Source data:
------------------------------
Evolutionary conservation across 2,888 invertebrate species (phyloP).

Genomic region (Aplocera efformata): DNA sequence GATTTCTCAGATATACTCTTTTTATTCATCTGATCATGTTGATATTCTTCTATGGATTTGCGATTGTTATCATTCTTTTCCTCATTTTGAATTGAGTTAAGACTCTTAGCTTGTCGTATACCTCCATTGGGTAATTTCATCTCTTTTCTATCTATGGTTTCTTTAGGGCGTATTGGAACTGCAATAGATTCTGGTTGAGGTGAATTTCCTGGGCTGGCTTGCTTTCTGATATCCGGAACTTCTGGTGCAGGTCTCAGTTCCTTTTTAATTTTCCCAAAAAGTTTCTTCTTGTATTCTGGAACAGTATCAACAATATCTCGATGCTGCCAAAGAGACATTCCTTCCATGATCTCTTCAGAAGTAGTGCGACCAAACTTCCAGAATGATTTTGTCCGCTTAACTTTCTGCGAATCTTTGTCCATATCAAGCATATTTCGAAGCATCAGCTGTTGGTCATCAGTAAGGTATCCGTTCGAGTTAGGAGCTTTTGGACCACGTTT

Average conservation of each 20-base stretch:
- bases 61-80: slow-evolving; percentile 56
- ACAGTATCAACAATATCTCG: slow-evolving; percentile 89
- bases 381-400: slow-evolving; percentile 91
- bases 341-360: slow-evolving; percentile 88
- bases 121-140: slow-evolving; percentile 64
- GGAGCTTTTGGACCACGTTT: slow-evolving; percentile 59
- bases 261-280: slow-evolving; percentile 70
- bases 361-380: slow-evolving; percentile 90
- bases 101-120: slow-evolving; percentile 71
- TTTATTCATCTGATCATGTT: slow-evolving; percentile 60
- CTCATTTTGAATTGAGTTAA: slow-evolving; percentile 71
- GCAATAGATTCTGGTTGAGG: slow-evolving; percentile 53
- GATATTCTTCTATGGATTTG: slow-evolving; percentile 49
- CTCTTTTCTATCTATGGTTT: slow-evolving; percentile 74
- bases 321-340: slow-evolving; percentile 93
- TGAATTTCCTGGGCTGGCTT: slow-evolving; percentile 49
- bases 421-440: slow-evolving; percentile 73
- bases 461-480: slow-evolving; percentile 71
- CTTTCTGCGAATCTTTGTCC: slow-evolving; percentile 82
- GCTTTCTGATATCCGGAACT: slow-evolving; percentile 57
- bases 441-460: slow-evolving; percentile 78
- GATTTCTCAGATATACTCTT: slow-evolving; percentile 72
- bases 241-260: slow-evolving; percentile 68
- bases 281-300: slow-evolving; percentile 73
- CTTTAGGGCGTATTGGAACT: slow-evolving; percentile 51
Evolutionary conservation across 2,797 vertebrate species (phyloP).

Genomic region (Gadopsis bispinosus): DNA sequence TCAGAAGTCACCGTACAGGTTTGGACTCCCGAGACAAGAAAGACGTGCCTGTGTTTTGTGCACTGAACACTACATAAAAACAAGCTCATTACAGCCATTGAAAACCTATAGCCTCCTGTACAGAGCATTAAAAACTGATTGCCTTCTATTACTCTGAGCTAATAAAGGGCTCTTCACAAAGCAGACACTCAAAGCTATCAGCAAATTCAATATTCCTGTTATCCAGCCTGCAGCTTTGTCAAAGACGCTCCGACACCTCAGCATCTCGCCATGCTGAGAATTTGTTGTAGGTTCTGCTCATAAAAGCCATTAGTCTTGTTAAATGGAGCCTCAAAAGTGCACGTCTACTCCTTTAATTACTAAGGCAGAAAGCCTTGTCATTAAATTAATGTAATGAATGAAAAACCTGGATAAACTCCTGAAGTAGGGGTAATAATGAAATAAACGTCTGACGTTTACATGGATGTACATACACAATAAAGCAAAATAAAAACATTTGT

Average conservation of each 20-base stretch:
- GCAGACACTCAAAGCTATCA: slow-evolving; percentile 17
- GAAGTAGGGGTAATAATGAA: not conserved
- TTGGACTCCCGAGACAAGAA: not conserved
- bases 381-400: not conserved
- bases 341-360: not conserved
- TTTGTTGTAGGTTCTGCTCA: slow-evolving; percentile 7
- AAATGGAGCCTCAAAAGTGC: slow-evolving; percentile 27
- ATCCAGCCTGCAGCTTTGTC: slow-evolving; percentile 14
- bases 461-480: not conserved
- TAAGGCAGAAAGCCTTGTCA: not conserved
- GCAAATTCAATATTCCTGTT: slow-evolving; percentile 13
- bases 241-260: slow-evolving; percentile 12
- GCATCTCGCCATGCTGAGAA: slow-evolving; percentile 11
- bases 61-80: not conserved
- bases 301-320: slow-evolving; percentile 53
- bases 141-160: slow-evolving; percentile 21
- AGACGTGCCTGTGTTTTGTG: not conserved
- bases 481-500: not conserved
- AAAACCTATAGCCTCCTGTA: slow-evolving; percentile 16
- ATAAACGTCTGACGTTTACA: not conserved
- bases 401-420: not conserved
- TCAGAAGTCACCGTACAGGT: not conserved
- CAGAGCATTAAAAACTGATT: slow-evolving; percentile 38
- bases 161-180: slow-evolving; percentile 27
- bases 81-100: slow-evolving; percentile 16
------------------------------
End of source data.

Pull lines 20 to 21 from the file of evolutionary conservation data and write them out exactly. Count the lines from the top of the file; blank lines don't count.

- bases 421-440: slow-evolving; percentile 73
- bases 461-480: slow-evolving; percentile 71